Department of Psychiatry, the Chinese University of Hong Kong, Hong Kong. cwlam@cuhk.edu.hkNo affiliation info availableNo affiliation info availableNo affiliation info availableNo affiliation info availableNo affiliation info availableNo affiliation info availableNo affiliation info availableNo affiliation info availableNo affiliation info available

Pub Type(s)

Comparative Study
Journal Article
Randomized Controlled Trial
Research Support, Non-U.S. Gov't

Language

eng

PubMed ID

22579072

Citation

Lam, Linda C W., et al. "A 1-year Randomized Controlled Trial Comparing Mind Body Exercise (Tai Chi) With Stretching and Toning Exercise On Cognitive Function in Older Chinese Adults at Risk of Cognitive Decline." Journal of the American Medical Directors Association, vol. 13, no. 6, 2012, pp. 568.e15-20.
Lam LC, Chau RC, Wong BM, et al. A 1-year randomized controlled trial comparing mind body exercise (Tai Chi) with stretching and toning exercise on cognitive function in older Chinese adults at risk of cognitive decline. J Am Med Dir Assoc. 2012;13(6):568.e15-20.
Lam, L. C., Chau, R. C., Wong, B. M., Fung, A. W., Tam, C. W., Leung, G. T., Kwok, T. C., Leung, T. Y., Ng, S. P., & Chan, W. M. (2012). A 1-year randomized controlled trial comparing mind body exercise (Tai Chi) with stretching and toning exercise on cognitive function in older Chinese adults at risk of cognitive decline. Journal of the American Medical Directors Association, 13(6), e15-20. https://doi.org/10.1016/j.jamda.2012.03.008
Lam LC, et al. A 1-year Randomized Controlled Trial Comparing Mind Body Exercise (Tai Chi) With Stretching and Toning Exercise On Cognitive Function in Older Chinese Adults at Risk of Cognitive Decline. J Am Med Dir Assoc. 2012;13(6):568.e15-20. PubMed PMID: 22579072.
* Article titles in AMA citation format should be in sentence-case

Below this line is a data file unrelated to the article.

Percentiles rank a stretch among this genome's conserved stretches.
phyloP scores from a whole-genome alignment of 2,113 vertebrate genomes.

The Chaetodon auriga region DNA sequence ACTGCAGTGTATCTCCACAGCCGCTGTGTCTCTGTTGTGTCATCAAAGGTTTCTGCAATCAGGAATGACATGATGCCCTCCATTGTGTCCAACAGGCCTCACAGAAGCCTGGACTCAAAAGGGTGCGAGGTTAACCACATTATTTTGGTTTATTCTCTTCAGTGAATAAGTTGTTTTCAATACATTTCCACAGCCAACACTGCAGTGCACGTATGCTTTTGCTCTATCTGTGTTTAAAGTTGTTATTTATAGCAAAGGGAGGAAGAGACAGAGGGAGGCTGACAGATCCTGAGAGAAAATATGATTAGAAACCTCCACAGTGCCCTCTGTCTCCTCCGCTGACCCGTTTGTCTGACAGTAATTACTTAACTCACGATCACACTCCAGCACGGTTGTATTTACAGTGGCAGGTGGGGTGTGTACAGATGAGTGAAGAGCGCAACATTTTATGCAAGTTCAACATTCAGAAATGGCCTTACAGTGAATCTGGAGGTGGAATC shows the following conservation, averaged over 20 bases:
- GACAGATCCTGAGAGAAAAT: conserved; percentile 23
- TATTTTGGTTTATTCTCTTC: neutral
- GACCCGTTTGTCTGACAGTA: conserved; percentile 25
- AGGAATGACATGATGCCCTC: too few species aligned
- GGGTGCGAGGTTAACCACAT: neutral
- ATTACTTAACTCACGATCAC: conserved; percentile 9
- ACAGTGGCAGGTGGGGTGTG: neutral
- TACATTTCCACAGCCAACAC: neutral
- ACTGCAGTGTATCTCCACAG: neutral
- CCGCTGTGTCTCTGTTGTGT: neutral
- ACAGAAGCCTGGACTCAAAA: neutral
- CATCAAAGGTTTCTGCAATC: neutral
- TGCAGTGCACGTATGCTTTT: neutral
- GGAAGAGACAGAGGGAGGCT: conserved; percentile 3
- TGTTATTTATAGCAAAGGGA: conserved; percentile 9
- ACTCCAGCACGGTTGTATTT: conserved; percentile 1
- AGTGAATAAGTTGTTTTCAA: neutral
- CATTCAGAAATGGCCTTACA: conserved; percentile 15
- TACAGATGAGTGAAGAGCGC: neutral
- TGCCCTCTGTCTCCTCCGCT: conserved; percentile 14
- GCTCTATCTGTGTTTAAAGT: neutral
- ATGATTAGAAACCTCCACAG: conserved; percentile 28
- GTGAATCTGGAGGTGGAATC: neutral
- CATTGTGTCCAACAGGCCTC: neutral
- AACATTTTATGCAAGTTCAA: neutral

TY - JOUR T1 - A 1-year randomized controlled trial comparing mind body exercise (Tai Chi) with stretching and toning exercise on cognitive function in older Chinese adults at risk of cognitive decline. AU - Lam,Linda C W, AU - Chau,Rachel C M, AU - Wong,Billy M L, AU - Fung,Ada W T, AU - Tam,Cindy W C, AU - Leung,Grace T Y, AU - Kwok,Timothy C Y, AU - Leung,Tony Y S, AU - Ng,Sammy P, AU - Chan,Wai M, Y1 - 2012/05/11/ PY - 2011/12/21/received PY - 2012/03/28/revised PY - 2012/03/28/accepted PY - 2012/5/15/entrez PY - 2012/5/15/pubmed PY - 2012/12/10/medline SP - 568.e15 EP - 20 JF - Journal of the American Medical Directors Association JO - J Am Med Dir Assoc VL - 13 IS - 6 N2 - OBJECTIVES: To compare the effectiveness of Chinese-style mind-body exercise (24 forms simplified Tai Chi) versus stretching and toning exercise in the maintenance of cognitive abilities in Chinese elders at risk of cognitive decline. DESIGN: A 1-year single-blind cluster randomized controlled trial. SETTINGS: Community centers and residential homes for elders in Hong Kong. PARTICIPANTS: A total of 389 subjects at risk of cognitive decline (Clinical Dementia Rating, CDR 0.5 or amnestic-MCI) participated in an exercise intervention program. INTERVENTION: A total of 171 subjects were trained with Tai Chi (Intervention [I]) and 218 were trained with stretching and toning exercise (Control [C]). METHODS: Cognitive and functional performance were assessed at the baseline, and at 5, 9, and 12 months. Data were analyzed using multilevel mixed models. Primary outcomes included progression to clinical dementia as diagnosed by DSM-IV criteria, and change of cognitive and functional scores. Secondary outcomes included postural balance measured by the Berg Balance Scale neuropsychiatric and mood symptoms measured by the Neuropsychiatric Inventory, and Cornell Scale for Depression in Dementia. RESULTS: At 1 year, 92 (54%) and 169 (78%) participants of the I and C groups completed the intervention. Multilevel logistic regression with completers-only analyses controlled for baseline differences in education revealed that the I group had a trend for lower risk of developing dementia at 1 year (odds ratio 0.21, 95% CI 0.05-0.92, P = .04). The I group had better preservation of CDR sum of boxes scores than the C group in both intention-to-treat (P = .04) and completers-only analyses (P = .004). In completers-only analyses, the I group had greater improvement in delay recall (P = .05) and Cornell Scale for Depression in Dementia scores (P = .02). CONCLUSION: Regular exercise, especially mind-body exercise with integrated cognitive and motor coordination, may help with preservation of global ability in elders at risk of cognitive decline; however, logistics to promote long-term practice and optimize adherence needs to be revisited. SN - 1538-9375 UR - https://www.unboundmedicine.com/medline/citation/22579072/A_1_year_randomized_controlled_trial_comparing_mind_body_exercise__Tai_Chi__with_stretching_and_toning_exercise_on_cognitive_function_in_older_Chinese_adults_at_risk_of_cognitive_decline_ L2 - https://linkinghub.elsevier.com/retrieve/pii/S1525-8610(12)00089-8 DB - PRIME DP - Unbound Medicine ER -